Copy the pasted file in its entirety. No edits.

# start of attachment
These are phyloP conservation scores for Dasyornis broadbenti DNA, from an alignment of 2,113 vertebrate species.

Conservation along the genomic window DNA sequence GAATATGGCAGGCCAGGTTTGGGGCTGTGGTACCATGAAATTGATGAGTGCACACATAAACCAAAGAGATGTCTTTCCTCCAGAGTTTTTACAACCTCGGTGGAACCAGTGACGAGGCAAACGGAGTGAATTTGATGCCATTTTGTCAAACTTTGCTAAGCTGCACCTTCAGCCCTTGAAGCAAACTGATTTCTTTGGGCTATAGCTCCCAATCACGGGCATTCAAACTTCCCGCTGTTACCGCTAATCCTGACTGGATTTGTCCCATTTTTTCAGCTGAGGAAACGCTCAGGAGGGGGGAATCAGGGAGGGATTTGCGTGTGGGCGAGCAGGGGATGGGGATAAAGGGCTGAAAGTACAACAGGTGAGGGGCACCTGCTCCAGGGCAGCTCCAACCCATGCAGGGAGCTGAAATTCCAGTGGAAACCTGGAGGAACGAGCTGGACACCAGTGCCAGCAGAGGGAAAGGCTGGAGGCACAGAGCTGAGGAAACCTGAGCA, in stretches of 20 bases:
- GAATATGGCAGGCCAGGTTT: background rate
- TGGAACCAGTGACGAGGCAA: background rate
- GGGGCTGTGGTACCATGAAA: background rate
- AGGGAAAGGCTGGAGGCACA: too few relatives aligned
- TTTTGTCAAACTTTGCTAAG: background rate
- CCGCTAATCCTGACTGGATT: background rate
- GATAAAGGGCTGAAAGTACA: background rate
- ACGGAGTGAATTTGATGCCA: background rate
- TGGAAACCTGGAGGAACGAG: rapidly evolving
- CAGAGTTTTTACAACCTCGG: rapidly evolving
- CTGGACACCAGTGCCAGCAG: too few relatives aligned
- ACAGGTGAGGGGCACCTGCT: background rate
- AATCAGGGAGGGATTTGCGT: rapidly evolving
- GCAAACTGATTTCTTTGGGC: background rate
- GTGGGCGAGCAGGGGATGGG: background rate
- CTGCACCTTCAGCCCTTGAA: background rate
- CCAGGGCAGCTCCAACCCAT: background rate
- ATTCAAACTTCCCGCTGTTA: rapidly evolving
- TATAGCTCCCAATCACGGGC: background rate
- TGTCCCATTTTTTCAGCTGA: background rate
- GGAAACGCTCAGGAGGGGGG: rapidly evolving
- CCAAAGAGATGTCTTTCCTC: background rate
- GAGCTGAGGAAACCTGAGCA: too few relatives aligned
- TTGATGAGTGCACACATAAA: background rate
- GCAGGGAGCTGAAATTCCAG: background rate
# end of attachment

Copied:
These are phyloP conservation scores for Dasyornis broadbenti DNA, from an alignment of 2,113 vertebrate species.

Conservation along the genomic window DNA sequence GAATATGGCAGGCCAGGTTTGGGGCTGTGGTACCATGAAATTGATGAGTGCACACATAAACCAAAGAGATGTCTTTCCTCCAGAGTTTTTACAACCTCGGTGGAACCAGTGACGAGGCAAACGGAGTGAATTTGATGCCATTTTGTCAAACTTTGCTAAGCTGCACCTTCAGCCCTTGAAGCAAACTGATTTCTTTGGGCTATAGCTCCCAATCACGGGCATTCAAACTTCCCGCTGTTACCGCTAATCCTGACTGGATTTGTCCCATTTTTTCAGCTGAGGAAACGCTCAGGAGGGGGGAATCAGGGAGGGATTTGCGTGTGGGCGAGCAGGGGATGGGGATAAAGGGCTGAAAGTACAACAGGTGAGGGGCACCTGCTCCAGGGCAGCTCCAACCCATGCAGGGAGCTGAAATTCCAGTGGAAACCTGGAGGAACGAGCTGGACACCAGTGCCAGCAGAGGGAAAGGCTGGAGGCACAGAGCTGAGGAAACCTGAGCA, in stretches of 20 bases:
- GAATATGGCAGGCCAGGTTT: background rate
- TGGAACCAGTGACGAGGCAA: background rate
- GGGGCTGTGGTACCATGAAA: background rate
- AGGGAAAGGCTGGAGGCACA: too few relatives aligned
- TTTTGTCAAACTTTGCTAAG: background rate
- CCGCTAATCCTGACTGGATT: background rate
- GATAAAGGGCTGAAAGTACA: background rate
- ACGGAGTGAATTTGATGCCA: background rate
- TGGAAACCTGGAGGAACGAG: rapidly evolving
- CAGAGTTTTTACAACCTCGG: rapidly evolving
- CTGGACACCAGTGCCAGCAG: too few relatives aligned
- ACAGGTGAGGGGCACCTGCT: background rate
- AATCAGGGAGGGATTTGCGT: rapidly evolving
- GCAAACTGATTTCTTTGGGC: background rate
- GTGGGCGAGCAGGGGATGGG: background rate
- CTGCACCTTCAGCCCTTGAA: background rate
- CCAGGGCAGCTCCAACCCAT: background rate
- ATTCAAACTTCCCGCTGTTA: rapidly evolving
- TATAGCTCCCAATCACGGGC: background rate
- TGTCCCATTTTTTCAGCTGA: background rate
- GGAAACGCTCAGGAGGGGGG: rapidly evolving
- CCAAAGAGATGTCTTTCCTC: background rate
- GAGCTGAGGAAACCTGAGCA: too few relatives aligned
- TTGATGAGTGCACACATAAA: background rate
- GCAGGGAGCTGAAATTCCAG: background rate